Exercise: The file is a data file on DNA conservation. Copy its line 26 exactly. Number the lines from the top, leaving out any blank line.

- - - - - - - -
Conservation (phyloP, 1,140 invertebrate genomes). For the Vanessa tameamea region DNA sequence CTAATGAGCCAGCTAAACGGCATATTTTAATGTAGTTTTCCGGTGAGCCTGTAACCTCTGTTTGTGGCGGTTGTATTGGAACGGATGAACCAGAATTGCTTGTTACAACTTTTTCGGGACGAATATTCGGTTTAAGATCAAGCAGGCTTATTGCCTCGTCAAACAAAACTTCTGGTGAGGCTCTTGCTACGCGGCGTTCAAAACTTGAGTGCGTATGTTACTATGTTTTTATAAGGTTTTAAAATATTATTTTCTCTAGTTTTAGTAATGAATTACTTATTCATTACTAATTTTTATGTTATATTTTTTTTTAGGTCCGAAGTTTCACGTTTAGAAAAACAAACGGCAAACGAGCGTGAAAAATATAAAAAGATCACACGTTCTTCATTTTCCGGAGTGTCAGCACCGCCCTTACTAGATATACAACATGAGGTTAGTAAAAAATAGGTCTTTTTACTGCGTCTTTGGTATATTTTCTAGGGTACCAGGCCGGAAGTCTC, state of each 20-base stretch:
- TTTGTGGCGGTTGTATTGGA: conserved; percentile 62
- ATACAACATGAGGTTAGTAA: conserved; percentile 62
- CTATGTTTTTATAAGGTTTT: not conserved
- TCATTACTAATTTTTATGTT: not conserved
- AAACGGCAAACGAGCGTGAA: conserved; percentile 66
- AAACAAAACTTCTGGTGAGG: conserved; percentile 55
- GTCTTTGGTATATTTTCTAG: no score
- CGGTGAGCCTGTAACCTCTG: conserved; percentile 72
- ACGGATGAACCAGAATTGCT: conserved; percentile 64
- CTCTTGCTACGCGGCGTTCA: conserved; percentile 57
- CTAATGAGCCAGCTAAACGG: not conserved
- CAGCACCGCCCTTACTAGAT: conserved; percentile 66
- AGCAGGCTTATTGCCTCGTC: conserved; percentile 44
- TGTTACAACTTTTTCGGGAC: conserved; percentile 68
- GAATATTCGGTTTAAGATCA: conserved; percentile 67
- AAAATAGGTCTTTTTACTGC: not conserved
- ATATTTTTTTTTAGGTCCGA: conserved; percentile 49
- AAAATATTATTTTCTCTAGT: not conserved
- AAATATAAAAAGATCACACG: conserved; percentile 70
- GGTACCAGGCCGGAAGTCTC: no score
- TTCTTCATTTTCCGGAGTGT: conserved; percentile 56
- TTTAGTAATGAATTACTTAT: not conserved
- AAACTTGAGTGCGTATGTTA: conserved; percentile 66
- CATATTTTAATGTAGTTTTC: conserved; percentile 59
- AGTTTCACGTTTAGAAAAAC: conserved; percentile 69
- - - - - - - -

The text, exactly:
- AGTTTCACGTTTAGAAAAAC: conserved; percentile 69